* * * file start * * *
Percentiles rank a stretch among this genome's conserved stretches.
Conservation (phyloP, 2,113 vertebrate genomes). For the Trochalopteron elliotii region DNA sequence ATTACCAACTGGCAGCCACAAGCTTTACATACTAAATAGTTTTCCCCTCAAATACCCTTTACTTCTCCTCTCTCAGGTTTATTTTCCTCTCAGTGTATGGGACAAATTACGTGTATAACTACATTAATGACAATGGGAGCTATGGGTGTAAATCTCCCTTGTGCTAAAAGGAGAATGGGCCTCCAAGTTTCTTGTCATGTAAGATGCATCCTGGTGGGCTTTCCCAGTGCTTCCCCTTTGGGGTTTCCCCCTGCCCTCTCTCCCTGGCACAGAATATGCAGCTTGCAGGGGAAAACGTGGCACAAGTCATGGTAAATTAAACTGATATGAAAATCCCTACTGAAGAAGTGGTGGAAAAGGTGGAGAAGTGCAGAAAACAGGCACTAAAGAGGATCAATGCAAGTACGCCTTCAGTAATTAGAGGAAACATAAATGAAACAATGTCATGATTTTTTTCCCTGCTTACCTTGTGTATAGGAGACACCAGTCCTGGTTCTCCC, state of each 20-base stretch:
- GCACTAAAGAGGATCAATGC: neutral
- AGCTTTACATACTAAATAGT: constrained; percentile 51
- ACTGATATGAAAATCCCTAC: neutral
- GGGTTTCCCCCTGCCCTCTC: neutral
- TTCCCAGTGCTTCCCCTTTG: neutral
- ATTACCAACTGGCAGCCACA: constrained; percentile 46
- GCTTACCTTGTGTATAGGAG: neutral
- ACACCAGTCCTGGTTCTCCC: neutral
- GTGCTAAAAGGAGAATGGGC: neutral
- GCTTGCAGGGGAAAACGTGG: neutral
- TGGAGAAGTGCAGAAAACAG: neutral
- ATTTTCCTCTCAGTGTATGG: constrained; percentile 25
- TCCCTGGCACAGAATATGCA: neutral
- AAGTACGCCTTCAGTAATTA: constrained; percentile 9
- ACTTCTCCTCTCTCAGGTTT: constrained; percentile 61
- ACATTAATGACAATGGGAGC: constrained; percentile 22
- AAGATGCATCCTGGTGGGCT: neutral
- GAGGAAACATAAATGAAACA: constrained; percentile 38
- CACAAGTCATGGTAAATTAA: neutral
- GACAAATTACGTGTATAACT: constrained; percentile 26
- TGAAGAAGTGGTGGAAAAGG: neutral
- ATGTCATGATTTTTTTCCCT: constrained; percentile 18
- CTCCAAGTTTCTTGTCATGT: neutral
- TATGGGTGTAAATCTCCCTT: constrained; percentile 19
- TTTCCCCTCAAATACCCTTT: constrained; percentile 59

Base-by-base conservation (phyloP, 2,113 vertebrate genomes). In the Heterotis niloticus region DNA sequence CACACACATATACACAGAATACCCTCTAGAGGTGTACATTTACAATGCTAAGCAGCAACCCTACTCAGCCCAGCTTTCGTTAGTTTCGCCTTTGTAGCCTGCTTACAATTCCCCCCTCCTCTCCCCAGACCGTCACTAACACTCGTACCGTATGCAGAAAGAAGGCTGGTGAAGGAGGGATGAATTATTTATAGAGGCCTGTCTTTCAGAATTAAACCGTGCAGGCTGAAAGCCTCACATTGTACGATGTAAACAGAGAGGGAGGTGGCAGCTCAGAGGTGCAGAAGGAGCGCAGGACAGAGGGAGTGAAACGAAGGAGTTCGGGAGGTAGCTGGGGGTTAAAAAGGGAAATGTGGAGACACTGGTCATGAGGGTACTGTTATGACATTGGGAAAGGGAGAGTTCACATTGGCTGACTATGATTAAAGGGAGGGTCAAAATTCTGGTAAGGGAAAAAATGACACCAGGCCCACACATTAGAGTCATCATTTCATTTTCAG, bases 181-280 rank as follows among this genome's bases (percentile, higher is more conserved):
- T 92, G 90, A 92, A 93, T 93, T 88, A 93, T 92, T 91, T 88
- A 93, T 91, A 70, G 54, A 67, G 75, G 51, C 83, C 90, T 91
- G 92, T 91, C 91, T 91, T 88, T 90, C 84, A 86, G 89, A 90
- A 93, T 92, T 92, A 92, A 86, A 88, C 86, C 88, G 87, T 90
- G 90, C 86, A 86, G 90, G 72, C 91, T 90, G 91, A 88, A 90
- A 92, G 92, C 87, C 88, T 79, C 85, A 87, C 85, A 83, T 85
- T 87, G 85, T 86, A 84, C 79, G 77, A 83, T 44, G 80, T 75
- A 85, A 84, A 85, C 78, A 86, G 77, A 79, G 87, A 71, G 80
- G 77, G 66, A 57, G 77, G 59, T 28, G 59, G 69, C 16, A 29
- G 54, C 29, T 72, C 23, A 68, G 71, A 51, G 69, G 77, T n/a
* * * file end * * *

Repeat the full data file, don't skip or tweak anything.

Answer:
Percentiles rank a stretch among this genome's conserved stretches.
Conservation (phyloP, 2,113 vertebrate genomes). For the Trochalopteron elliotii region DNA sequence ATTACCAACTGGCAGCCACAAGCTTTACATACTAAATAGTTTTCCCCTCAAATACCCTTTACTTCTCCTCTCTCAGGTTTATTTTCCTCTCAGTGTATGGGACAAATTACGTGTATAACTACATTAATGACAATGGGAGCTATGGGTGTAAATCTCCCTTGTGCTAAAAGGAGAATGGGCCTCCAAGTTTCTTGTCATGTAAGATGCATCCTGGTGGGCTTTCCCAGTGCTTCCCCTTTGGGGTTTCCCCCTGCCCTCTCTCCCTGGCACAGAATATGCAGCTTGCAGGGGAAAACGTGGCACAAGTCATGGTAAATTAAACTGATATGAAAATCCCTACTGAAGAAGTGGTGGAAAAGGTGGAGAAGTGCAGAAAACAGGCACTAAAGAGGATCAATGCAAGTACGCCTTCAGTAATTAGAGGAAACATAAATGAAACAATGTCATGATTTTTTTCCCTGCTTACCTTGTGTATAGGAGACACCAGTCCTGGTTCTCCC, state of each 20-base stretch:
- GCACTAAAGAGGATCAATGC: neutral
- AGCTTTACATACTAAATAGT: constrained; percentile 51
- ACTGATATGAAAATCCCTAC: neutral
- GGGTTTCCCCCTGCCCTCTC: neutral
- TTCCCAGTGCTTCCCCTTTG: neutral
- ATTACCAACTGGCAGCCACA: constrained; percentile 46
- GCTTACCTTGTGTATAGGAG: neutral
- ACACCAGTCCTGGTTCTCCC: neutral
- GTGCTAAAAGGAGAATGGGC: neutral
- GCTTGCAGGGGAAAACGTGG: neutral
- TGGAGAAGTGCAGAAAACAG: neutral
- ATTTTCCTCTCAGTGTATGG: constrained; percentile 25
- TCCCTGGCACAGAATATGCA: neutral
- AAGTACGCCTTCAGTAATTA: constrained; percentile 9
- ACTTCTCCTCTCTCAGGTTT: constrained; percentile 61
- ACATTAATGACAATGGGAGC: constrained; percentile 22
- AAGATGCATCCTGGTGGGCT: neutral
- GAGGAAACATAAATGAAACA: constrained; percentile 38
- CACAAGTCATGGTAAATTAA: neutral
- GACAAATTACGTGTATAACT: constrained; percentile 26
- TGAAGAAGTGGTGGAAAAGG: neutral
- ATGTCATGATTTTTTTCCCT: constrained; percentile 18
- CTCCAAGTTTCTTGTCATGT: neutral
- TATGGGTGTAAATCTCCCTT: constrained; percentile 19
- TTTCCCCTCAAATACCCTTT: constrained; percentile 59

Base-by-base conservation (phyloP, 2,113 vertebrate genomes). In the Heterotis niloticus region DNA sequence CACACACATATACACAGAATACCCTCTAGAGGTGTACATTTACAATGCTAAGCAGCAACCCTACTCAGCCCAGCTTTCGTTAGTTTCGCCTTTGTAGCCTGCTTACAATTCCCCCCTCCTCTCCCCAGACCGTCACTAACACTCGTACCGTATGCAGAAAGAAGGCTGGTGAAGGAGGGATGAATTATTTATAGAGGCCTGTCTTTCAGAATTAAACCGTGCAGGCTGAAAGCCTCACATTGTACGATGTAAACAGAGAGGGAGGTGGCAGCTCAGAGGTGCAGAAGGAGCGCAGGACAGAGGGAGTGAAACGAAGGAGTTCGGGAGGTAGCTGGGGGTTAAAAAGGGAAATGTGGAGACACTGGTCATGAGGGTACTGTTATGACATTGGGAAAGGGAGAGTTCACATTGGCTGACTATGATTAAAGGGAGGGTCAAAATTCTGGTAAGGGAAAAAATGACACCAGGCCCACACATTAGAGTCATCATTTCATTTTCAG, bases 181-280 rank as follows among this genome's bases (percentile, higher is more conserved):
- T 92, G 90, A 92, A 93, T 93, T 88, A 93, T 92, T 91, T 88
- A 93, T 91, A 70, G 54, A 67, G 75, G 51, C 83, C 90, T 91
- G 92, T 91, C 91, T 91, T 88, T 90, C 84, A 86, G 89, A 90
- A 93, T 92, T 92, A 92, A 86, A 88, C 86, C 88, G 87, T 90
- G 90, C 86, A 86, G 90, G 72, C 91, T 90, G 91, A 88, A 90
- A 92, G 92, C 87, C 88, T 79, C 85, A 87, C 85, A 83, T 85
- T 87, G 85, T 86, A 84, C 79, G 77, A 83, T 44, G 80, T 75
- A 85, A 84, A 85, C 78, A 86, G 77, A 79, G 87, A 71, G 80
- G 77, G 66, A 57, G 77, G 59, T 28, G 59, G 69, C 16, A 29
- G 54, C 29, T 72, C 23, A 68, G 71, A 51, G 69, G 77, T n/a